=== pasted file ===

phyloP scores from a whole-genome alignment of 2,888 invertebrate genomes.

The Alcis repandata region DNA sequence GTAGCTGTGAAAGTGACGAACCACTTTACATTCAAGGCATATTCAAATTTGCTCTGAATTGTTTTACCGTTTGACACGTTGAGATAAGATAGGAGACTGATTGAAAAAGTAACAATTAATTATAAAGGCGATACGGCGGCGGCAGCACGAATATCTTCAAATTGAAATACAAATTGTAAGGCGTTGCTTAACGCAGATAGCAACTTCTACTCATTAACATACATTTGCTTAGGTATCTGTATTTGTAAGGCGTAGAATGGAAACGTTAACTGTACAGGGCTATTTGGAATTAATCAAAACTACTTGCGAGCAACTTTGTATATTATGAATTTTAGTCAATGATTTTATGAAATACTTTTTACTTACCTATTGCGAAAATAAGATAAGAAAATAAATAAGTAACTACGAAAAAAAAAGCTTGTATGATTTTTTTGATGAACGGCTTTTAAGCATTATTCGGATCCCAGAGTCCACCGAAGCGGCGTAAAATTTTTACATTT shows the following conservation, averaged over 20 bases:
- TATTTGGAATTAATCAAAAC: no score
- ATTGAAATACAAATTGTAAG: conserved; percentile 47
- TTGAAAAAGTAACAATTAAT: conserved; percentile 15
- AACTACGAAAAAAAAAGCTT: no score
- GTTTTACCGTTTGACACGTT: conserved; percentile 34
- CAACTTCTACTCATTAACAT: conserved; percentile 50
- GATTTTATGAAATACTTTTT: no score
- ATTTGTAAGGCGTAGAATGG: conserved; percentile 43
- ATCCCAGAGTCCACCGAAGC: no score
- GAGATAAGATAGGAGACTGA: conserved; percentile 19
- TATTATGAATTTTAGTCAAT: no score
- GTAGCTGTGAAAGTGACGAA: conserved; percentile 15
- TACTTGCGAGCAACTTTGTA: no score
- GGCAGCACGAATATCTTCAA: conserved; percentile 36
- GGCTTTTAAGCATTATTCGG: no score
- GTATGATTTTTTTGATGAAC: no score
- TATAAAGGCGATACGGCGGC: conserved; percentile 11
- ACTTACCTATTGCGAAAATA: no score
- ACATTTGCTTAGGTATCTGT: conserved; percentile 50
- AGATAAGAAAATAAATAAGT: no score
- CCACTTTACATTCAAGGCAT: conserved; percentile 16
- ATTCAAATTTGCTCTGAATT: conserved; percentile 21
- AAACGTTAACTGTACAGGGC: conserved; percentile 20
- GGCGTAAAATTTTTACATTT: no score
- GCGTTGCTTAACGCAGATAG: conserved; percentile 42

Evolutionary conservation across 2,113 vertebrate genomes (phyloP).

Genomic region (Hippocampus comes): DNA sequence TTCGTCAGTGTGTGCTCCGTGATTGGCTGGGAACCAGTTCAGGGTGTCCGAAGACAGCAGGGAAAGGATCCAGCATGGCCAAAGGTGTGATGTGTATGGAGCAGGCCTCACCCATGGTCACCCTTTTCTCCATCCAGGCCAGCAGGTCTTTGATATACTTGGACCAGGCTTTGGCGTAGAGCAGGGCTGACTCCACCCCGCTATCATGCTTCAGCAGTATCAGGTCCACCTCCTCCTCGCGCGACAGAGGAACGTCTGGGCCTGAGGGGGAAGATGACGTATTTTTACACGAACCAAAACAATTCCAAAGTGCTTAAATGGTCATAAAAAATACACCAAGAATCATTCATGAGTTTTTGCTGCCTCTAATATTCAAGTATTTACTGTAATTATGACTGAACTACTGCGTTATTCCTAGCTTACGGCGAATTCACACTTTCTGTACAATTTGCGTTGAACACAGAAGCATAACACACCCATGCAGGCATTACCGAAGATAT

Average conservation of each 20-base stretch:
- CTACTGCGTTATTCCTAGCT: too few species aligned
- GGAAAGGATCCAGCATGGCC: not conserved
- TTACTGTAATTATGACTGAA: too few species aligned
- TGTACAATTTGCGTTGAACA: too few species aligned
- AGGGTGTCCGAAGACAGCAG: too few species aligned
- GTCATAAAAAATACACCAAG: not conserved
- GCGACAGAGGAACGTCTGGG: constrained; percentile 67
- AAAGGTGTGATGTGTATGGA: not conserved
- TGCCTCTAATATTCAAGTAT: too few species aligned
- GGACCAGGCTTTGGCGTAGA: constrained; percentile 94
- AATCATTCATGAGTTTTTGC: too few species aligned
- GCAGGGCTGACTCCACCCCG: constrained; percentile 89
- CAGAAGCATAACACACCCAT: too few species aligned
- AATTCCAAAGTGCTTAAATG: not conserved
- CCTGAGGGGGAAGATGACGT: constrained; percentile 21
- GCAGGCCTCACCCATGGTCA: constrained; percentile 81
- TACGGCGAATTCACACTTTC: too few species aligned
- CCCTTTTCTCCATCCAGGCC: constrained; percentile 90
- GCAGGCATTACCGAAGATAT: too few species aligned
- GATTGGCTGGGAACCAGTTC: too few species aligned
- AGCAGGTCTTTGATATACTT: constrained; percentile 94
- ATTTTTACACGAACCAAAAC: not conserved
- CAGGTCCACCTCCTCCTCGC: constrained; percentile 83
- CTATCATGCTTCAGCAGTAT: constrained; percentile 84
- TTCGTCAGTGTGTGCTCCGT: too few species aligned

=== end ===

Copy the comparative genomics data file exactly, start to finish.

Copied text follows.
phyloP scores from a whole-genome alignment of 2,888 invertebrate genomes.

The Alcis repandata region DNA sequence GTAGCTGTGAAAGTGACGAACCACTTTACATTCAAGGCATATTCAAATTTGCTCTGAATTGTTTTACCGTTTGACACGTTGAGATAAGATAGGAGACTGATTGAAAAAGTAACAATTAATTATAAAGGCGATACGGCGGCGGCAGCACGAATATCTTCAAATTGAAATACAAATTGTAAGGCGTTGCTTAACGCAGATAGCAACTTCTACTCATTAACATACATTTGCTTAGGTATCTGTATTTGTAAGGCGTAGAATGGAAACGTTAACTGTACAGGGCTATTTGGAATTAATCAAAACTACTTGCGAGCAACTTTGTATATTATGAATTTTAGTCAATGATTTTATGAAATACTTTTTACTTACCTATTGCGAAAATAAGATAAGAAAATAAATAAGTAACTACGAAAAAAAAAGCTTGTATGATTTTTTTGATGAACGGCTTTTAAGCATTATTCGGATCCCAGAGTCCACCGAAGCGGCGTAAAATTTTTACATTT shows the following conservation, averaged over 20 bases:
- TATTTGGAATTAATCAAAAC: no score
- ATTGAAATACAAATTGTAAG: conserved; percentile 47
- TTGAAAAAGTAACAATTAAT: conserved; percentile 15
- AACTACGAAAAAAAAAGCTT: no score
- GTTTTACCGTTTGACACGTT: conserved; percentile 34
- CAACTTCTACTCATTAACAT: conserved; percentile 50
- GATTTTATGAAATACTTTTT: no score
- ATTTGTAAGGCGTAGAATGG: conserved; percentile 43
- ATCCCAGAGTCCACCGAAGC: no score
- GAGATAAGATAGGAGACTGA: conserved; percentile 19
- TATTATGAATTTTAGTCAAT: no score
- GTAGCTGTGAAAGTGACGAA: conserved; percentile 15
- TACTTGCGAGCAACTTTGTA: no score
- GGCAGCACGAATATCTTCAA: conserved; percentile 36
- GGCTTTTAAGCATTATTCGG: no score
- GTATGATTTTTTTGATGAAC: no score
- TATAAAGGCGATACGGCGGC: conserved; percentile 11
- ACTTACCTATTGCGAAAATA: no score
- ACATTTGCTTAGGTATCTGT: conserved; percentile 50
- AGATAAGAAAATAAATAAGT: no score
- CCACTTTACATTCAAGGCAT: conserved; percentile 16
- ATTCAAATTTGCTCTGAATT: conserved; percentile 21
- AAACGTTAACTGTACAGGGC: conserved; percentile 20
- GGCGTAAAATTTTTACATTT: no score
- GCGTTGCTTAACGCAGATAG: conserved; percentile 42

Evolutionary conservation across 2,113 vertebrate genomes (phyloP).

Genomic region (Hippocampus comes): DNA sequence TTCGTCAGTGTGTGCTCCGTGATTGGCTGGGAACCAGTTCAGGGTGTCCGAAGACAGCAGGGAAAGGATCCAGCATGGCCAAAGGTGTGATGTGTATGGAGCAGGCCTCACCCATGGTCACCCTTTTCTCCATCCAGGCCAGCAGGTCTTTGATATACTTGGACCAGGCTTTGGCGTAGAGCAGGGCTGACTCCACCCCGCTATCATGCTTCAGCAGTATCAGGTCCACCTCCTCCTCGCGCGACAGAGGAACGTCTGGGCCTGAGGGGGAAGATGACGTATTTTTACACGAACCAAAACAATTCCAAAGTGCTTAAATGGTCATAAAAAATACACCAAGAATCATTCATGAGTTTTTGCTGCCTCTAATATTCAAGTATTTACTGTAATTATGACTGAACTACTGCGTTATTCCTAGCTTACGGCGAATTCACACTTTCTGTACAATTTGCGTTGAACACAGAAGCATAACACACCCATGCAGGCATTACCGAAGATAT

Average conservation of each 20-base stretch:
- CTACTGCGTTATTCCTAGCT: too few species aligned
- GGAAAGGATCCAGCATGGCC: not conserved
- TTACTGTAATTATGACTGAA: too few species aligned
- TGTACAATTTGCGTTGAACA: too few species aligned
- AGGGTGTCCGAAGACAGCAG: too few species aligned
- GTCATAAAAAATACACCAAG: not conserved
- GCGACAGAGGAACGTCTGGG: constrained; percentile 67
- AAAGGTGTGATGTGTATGGA: not conserved
- TGCCTCTAATATTCAAGTAT: too few species aligned
- GGACCAGGCTTTGGCGTAGA: constrained; percentile 94
- AATCATTCATGAGTTTTTGC: too few species aligned
- GCAGGGCTGACTCCACCCCG: constrained; percentile 89
- CAGAAGCATAACACACCCAT: too few species aligned
- AATTCCAAAGTGCTTAAATG: not conserved
- CCTGAGGGGGAAGATGACGT: constrained; percentile 21
- GCAGGCCTCACCCATGGTCA: constrained; percentile 81
- TACGGCGAATTCACACTTTC: too few species aligned
- CCCTTTTCTCCATCCAGGCC: constrained; percentile 90
- GCAGGCATTACCGAAGATAT: too few species aligned
- GATTGGCTGGGAACCAGTTC: too few species aligned
- AGCAGGTCTTTGATATACTT: constrained; percentile 94
- ATTTTTACACGAACCAAAAC: not conserved
- CAGGTCCACCTCCTCCTCGC: constrained; percentile 83
- CTATCATGCTTCAGCAGTAT: constrained; percentile 84
- TTCGTCAGTGTGTGCTCCGT: too few species aligned